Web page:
JANUARY 22, 2010, 3:41 P.M. ET.BROKER'S WORLD: Wells Fargo Advisors Hit With Payroll Crisis
By Annie Gasparro
A DOW JONES NEWSWIRES COLUMN
NEW YORK (Dow Jones)--Wells Fargo & Co. (WFC) is throwing its legacy Wachovia Securities advisers for a loop, with payroll changes that went into effect this month.
The new system will automatically withhold 25% of brokers' commissions for taxes, regardless of their tax brackets. The flat rate will be in place until 2011 for the roughly 11,000 brokers who make up Wells Fargo Advisors, the firm's traditional brokerage channel.
Wells Fargo acquired Wachovia a year ago, and didn't have a large retail brokerage until then.
"When you work for a company that big, once they make a decision on how they are going to do payroll, they aren't going to give anyone special treatment," said Lawrence Staat, partner at the Chicago-based law firm SNSFE, P.C. "I guess that's one of those cultural changes everyone talked about when Wells Fargo bought them."
Teresa Dougherty, spokeswoman for Wells Fargo Advisors, said there is a difference in the way the two legacy payroll systems operated. She said those changes were communicated to advisers throughout the integration, and the firm is working on a solution for 2011.
But this year, many brokers will face lower take-home pay from withholding too much because of the flat 25% rate--a frustration that will likely affect advisers producing less than $500,000 annually.
The average Wells Fargo adviser is in the $400,000 production range. If affected, advisers won't receive their tax refund until 2011.
Wells Fargo is offering impacted advisers a one-year loan with 3% interest, as cash-flow assistance while their money is tied up.
Brokers in tax brackets higher than 25%, which likely includes $1 million-and-up producers, have to elect to withhold more money before each pay period, or else face government penalties for withholding too little.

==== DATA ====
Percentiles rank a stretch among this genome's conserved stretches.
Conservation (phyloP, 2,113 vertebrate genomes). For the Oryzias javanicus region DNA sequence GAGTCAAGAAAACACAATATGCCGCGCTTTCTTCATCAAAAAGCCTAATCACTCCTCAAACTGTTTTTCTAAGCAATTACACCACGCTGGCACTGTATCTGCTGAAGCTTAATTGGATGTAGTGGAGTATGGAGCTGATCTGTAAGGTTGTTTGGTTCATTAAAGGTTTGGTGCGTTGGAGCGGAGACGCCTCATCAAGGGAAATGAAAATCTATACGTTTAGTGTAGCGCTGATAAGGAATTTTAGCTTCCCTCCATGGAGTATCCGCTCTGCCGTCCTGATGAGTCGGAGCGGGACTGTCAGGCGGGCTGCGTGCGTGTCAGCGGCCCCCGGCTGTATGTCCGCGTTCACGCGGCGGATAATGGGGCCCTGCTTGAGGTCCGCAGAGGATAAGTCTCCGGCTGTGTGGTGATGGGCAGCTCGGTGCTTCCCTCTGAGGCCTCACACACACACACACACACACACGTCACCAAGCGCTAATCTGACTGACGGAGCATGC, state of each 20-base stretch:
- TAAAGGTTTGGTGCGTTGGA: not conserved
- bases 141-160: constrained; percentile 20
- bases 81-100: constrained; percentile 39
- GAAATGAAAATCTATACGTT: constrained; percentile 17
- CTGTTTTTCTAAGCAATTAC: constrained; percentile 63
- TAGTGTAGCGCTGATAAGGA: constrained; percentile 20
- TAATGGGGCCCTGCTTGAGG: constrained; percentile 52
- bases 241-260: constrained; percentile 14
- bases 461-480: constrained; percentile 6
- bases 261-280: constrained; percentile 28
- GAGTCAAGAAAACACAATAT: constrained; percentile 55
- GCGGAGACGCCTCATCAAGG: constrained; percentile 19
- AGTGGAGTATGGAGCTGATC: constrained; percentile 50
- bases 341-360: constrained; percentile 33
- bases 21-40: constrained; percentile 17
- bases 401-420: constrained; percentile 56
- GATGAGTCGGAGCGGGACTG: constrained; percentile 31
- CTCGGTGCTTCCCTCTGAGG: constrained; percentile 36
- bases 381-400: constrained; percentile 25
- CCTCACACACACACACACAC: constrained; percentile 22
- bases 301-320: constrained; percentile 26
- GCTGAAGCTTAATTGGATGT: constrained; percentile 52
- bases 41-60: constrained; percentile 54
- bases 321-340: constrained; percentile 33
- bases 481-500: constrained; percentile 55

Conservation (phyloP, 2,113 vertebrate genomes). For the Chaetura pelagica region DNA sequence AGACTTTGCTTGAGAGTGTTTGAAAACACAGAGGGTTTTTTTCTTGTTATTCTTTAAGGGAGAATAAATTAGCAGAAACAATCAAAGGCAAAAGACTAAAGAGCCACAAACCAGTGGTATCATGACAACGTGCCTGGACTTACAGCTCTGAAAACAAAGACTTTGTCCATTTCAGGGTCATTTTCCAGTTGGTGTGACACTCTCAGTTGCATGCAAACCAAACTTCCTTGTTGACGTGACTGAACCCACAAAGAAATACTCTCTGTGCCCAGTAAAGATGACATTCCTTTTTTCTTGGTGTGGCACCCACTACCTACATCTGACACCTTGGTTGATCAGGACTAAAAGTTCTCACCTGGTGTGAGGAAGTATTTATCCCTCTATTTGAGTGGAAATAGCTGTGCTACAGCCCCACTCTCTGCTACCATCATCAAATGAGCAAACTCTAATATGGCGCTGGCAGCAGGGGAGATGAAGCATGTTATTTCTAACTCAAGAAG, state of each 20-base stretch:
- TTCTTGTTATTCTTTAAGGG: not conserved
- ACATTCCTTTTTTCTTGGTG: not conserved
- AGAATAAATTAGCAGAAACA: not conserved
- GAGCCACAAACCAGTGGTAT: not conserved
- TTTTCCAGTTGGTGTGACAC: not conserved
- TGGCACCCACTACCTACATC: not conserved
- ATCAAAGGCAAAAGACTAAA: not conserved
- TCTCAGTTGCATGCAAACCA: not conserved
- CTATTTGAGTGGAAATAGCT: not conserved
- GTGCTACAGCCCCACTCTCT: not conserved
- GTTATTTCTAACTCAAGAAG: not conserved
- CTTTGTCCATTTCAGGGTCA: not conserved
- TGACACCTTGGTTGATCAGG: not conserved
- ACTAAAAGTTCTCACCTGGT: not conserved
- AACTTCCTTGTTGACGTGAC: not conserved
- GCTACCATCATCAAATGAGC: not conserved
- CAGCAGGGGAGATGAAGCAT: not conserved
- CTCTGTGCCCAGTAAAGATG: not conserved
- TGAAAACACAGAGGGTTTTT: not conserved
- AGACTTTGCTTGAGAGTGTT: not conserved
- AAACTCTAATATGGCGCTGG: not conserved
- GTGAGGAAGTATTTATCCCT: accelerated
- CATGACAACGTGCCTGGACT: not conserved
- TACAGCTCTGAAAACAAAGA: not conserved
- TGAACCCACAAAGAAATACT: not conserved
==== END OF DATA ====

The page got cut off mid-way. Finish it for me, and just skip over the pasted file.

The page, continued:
Once a broker's take-home pay reaches $1 million, which would only be for the few $2 million-to-$3 million producers, the flat-rate tax withholding bumps up to 35% on the part over $1 million.
"This is an integration nightmare," said a legacy Wachovia broker in the Midwest. "People thought 4Front was bad, but that was nothing compared to this."
4Front is the bonus opportunity scrutinized by advisers when it was offered in lieu of a retention package.
This adviser, who produces more than $1 million annually, said he doesn't expect Wells Fargo to revamp its whole payroll system on account of brokers grumbling.
"Unfortunately, the tail doesn't wag the dog," he said.
Michael Meissner, a tax lawyer and partner at Squire, Sanders & Dempsey L.L.P., explained that businesses use this "supplemental withholding rate," the flat 25%, for irregular compensation, such as payment from stock options or bonuses.
"Sometimes a company will use this rate [for irregular compensation] because it's mechanically easier to use a flat 25% rate and not force payroll people to recalculate" everything, he said.
Financial advisers' pay falls in to the irregular compensation category because it varies month to month based on their production.
Under Wells Fargo's new system, advisers are paid a bi-weekly "draw," and their commission checks will be processed monthly.
The draw, which is used throughout the industry, is a guaranteed weekly salary that is paid in addition to, or more often against, brokers' commissions. The draw system is used by brokerages to avoid being forced to pay advisers overtime wages.
As a result of multiple class-action lawsuits where brokers at major firms demanded overtime pay under wage and hour laws, the Department of Labor's Wage and Hour Division concluded in November 2006 that financial advisers are exempt from receiving overtime pay as long as they are paid a $445 guaranteed weekly salary minimum. Hence, the draw.
Brokers at Bank of America Corp.'s (BAC) Merrill Lynch and Morgan Stanley Smith Barney (MS) are also being moved on to new payroll systems as a result of recent mergers and acquisitions. They receive a draw and commissions, but they will not be hit with the flat 25% tax withholding.
A Morgan Stanley Smith Barney adviser in the South said he has adjusted to his new pay schedule, and as long as brokers have budgeted their cash flow well, they shouldn't have a problem with the Wells Fargo schedule.
"As a financial adviser, you shouldn't be living paycheck to paycheck, because you never know when those commissions are going to hit your bank account," the adviser said. "It's like manna from the heavens."
(Brett Philbin contributed to this article.)
(Annie Gasparro writes about financial advisers and their jobs, with a focus on the challenges brokers face as the industry moves from traditional stock brokerage to high-net-worth wealth management. She can be reached at 212-416-2244 or by email at firstname.lastname@example.org.)
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